I would love to know where the nine off-world colonies are as it would tell us how far we’ve gone in the universe. I’m guessing they’ve already colonized Mars but, if what Roy Batty says about being in the Orion cluster, that means we’ve already gone further than our solar system! If that’s the case, how? Did we find a wormhole that leads to distant galaxies? Is faster-than-light travel possible in 2019 (the setting of the original Blade Runner)? So many questions!


2. What happened to Decard’s dog?

During the latter part of Blade Runner 2049, the replicant K tracks down Deckard (still played by Harrison Ford) to the irradiated Las Vegas. He does find the aged Blade Runner but he has someone else with him: a black dog.

Anyway, a group of soldiers from the Wallace Corporation and led by the replicant Luv, charge in and blow up the hotel they’re hiding in. Luv captures Deckard, destroy Joi’s emitter and leave K for dead. The new Blade Runner is rescued by the replicant resistance soon after, though and K realizes who Deckard’s kid is soon afterwards. But what happens to the dog? You never see the dog after K is saved. I mean, did the replicant resistance leave him back in Las Vegas? Did they bring him back to their hideout? Did they eat him?

No, seriously. Did the replicant resistance eat the dog? I actually did some research to see if there was an answer to what happened to Deckard’s dog and I came across a post saying that he thinks they ate the dog! What the hell, replicant resistance!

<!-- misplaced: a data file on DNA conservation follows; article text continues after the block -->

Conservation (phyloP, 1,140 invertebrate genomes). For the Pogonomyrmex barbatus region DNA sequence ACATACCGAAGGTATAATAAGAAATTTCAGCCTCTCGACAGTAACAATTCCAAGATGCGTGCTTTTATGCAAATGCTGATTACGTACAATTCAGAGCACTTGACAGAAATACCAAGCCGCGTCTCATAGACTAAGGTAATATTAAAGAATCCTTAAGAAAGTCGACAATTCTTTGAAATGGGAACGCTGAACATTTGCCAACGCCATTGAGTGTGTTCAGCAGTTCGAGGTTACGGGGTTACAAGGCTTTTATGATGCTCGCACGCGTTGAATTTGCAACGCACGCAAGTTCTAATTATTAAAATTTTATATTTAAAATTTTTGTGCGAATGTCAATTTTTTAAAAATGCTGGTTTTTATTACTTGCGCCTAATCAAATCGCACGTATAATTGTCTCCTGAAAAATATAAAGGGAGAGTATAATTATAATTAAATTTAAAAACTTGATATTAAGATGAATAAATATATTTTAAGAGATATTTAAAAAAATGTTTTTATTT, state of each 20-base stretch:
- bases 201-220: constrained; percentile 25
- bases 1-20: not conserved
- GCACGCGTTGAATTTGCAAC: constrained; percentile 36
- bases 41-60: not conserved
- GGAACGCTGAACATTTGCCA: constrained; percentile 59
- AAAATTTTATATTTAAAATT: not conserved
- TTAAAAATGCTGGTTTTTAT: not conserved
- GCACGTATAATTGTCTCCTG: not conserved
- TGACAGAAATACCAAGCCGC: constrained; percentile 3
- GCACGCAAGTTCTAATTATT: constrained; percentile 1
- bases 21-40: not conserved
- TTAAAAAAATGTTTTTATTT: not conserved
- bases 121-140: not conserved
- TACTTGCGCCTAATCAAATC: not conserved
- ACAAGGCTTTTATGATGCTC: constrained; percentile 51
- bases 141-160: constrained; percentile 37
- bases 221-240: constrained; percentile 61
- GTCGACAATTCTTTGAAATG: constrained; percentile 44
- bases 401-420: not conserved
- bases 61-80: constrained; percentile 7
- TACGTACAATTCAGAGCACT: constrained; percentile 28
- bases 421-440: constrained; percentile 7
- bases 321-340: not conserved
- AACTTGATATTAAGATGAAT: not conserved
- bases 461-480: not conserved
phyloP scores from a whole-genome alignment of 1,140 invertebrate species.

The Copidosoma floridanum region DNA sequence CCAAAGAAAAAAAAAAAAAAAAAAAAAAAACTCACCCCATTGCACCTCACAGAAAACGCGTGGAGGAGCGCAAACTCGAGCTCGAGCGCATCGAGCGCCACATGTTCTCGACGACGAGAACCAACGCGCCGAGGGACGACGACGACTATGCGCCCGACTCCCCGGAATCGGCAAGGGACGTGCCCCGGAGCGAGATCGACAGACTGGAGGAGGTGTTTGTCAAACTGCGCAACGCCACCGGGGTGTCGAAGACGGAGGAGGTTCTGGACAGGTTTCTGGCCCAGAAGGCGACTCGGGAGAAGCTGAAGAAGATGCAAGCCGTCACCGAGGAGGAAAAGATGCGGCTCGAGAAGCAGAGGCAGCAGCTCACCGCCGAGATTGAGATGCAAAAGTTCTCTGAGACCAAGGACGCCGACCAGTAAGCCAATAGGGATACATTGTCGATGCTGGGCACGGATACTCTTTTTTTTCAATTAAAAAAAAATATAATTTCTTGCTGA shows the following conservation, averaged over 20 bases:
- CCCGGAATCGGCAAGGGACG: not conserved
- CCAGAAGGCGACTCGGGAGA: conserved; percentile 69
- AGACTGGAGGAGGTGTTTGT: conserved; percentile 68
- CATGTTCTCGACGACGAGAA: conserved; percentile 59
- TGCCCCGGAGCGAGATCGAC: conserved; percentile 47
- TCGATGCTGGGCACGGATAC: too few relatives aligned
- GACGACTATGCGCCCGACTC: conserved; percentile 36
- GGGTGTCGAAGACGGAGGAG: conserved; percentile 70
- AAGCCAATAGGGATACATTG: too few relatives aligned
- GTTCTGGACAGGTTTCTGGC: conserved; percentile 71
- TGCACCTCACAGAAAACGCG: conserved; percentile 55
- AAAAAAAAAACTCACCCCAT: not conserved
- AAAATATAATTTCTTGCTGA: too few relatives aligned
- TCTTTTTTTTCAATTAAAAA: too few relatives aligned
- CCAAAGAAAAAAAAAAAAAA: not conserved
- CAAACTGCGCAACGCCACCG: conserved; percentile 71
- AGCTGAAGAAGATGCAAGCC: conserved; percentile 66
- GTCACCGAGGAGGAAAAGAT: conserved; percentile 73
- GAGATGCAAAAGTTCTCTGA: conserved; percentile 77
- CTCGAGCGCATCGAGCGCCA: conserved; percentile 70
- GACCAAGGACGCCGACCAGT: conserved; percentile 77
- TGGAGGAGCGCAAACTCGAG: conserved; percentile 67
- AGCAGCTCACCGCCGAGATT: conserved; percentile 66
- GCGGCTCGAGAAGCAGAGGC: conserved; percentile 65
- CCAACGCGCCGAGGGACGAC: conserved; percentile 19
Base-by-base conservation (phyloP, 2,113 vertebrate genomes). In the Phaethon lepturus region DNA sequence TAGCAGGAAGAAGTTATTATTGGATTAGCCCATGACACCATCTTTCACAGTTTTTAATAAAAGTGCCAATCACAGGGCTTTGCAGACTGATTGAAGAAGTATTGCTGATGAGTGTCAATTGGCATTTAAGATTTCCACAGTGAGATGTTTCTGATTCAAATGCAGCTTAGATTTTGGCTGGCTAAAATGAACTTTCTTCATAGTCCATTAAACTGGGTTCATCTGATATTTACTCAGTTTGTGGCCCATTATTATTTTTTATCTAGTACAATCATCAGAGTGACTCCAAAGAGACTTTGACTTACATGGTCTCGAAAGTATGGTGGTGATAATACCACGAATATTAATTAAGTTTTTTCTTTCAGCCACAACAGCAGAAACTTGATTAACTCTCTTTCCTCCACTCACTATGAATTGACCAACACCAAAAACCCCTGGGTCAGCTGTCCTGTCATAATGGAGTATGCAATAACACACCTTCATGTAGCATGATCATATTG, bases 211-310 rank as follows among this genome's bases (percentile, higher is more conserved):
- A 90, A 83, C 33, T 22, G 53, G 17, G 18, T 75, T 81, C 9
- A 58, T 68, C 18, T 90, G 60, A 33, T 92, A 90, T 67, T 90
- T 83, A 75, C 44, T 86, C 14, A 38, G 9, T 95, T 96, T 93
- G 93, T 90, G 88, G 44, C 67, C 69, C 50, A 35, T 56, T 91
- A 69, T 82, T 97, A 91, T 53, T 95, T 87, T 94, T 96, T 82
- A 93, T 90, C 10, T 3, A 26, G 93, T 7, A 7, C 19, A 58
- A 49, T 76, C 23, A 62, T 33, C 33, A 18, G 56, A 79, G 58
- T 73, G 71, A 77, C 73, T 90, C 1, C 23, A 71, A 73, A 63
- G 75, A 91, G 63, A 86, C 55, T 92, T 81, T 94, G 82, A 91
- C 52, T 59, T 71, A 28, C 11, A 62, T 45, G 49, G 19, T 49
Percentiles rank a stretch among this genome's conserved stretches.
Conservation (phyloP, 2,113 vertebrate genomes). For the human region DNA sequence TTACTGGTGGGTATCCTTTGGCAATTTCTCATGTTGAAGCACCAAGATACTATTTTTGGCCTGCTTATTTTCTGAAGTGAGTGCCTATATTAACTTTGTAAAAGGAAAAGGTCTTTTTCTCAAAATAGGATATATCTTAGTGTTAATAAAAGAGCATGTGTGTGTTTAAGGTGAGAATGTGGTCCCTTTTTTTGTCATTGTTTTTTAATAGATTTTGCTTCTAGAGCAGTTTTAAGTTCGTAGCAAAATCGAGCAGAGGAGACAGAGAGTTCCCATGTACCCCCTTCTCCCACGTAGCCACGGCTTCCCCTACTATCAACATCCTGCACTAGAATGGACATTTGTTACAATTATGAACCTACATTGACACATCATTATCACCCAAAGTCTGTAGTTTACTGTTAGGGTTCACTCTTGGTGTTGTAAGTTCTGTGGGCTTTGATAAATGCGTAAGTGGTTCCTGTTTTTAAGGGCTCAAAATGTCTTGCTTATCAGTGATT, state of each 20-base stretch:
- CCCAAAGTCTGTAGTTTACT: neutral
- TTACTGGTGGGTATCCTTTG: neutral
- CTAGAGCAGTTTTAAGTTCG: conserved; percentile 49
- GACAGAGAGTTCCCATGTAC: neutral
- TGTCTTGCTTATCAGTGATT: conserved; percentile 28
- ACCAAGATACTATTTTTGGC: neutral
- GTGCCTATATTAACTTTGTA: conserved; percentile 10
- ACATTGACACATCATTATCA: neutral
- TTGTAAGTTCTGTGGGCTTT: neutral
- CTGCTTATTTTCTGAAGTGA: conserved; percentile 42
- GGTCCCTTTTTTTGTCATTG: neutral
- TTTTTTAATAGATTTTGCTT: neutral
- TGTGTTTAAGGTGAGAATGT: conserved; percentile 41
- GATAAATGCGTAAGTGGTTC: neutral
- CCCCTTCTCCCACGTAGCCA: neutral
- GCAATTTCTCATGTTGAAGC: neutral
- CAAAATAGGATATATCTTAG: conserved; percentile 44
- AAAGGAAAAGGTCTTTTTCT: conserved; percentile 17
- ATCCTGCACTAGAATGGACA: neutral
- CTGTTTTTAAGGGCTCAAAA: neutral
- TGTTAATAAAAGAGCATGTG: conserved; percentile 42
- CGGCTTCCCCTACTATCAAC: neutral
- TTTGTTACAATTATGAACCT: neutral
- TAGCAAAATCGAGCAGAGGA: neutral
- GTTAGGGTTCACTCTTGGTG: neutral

3. Is nudity in advertisments okay in 2049?

You gotta hand it to the visuals of the movie. The world of Blade Runner 2049 definitely looks great and sets up the cyberpunk atmosphere really well. One of the things that really helps it out are the holographic billboards. The one that really stuck out for me was the Joi hologram that talks to K, now calling himself Joe, interacts with him. It really stuck out for me because Joi was nude in the ad!

Look at that super strategic placement of that Japanese text!

The pic above is actually really kind of mild as you do get to see Joi’s naked upper body a few seconds after this. I’m guessing K/Joe and the people who were looking at the same advertisement also saw the naked lower half as well. So, are naked ads legal in the future? I mean, I’m guessing there are still kids walking the streets of LA in 2049, even at night. The short 2048: Nowhere to Run actually shows Sapper Morton talking to and giving a book to a kid. So, she also got to see Joi in the buff as well?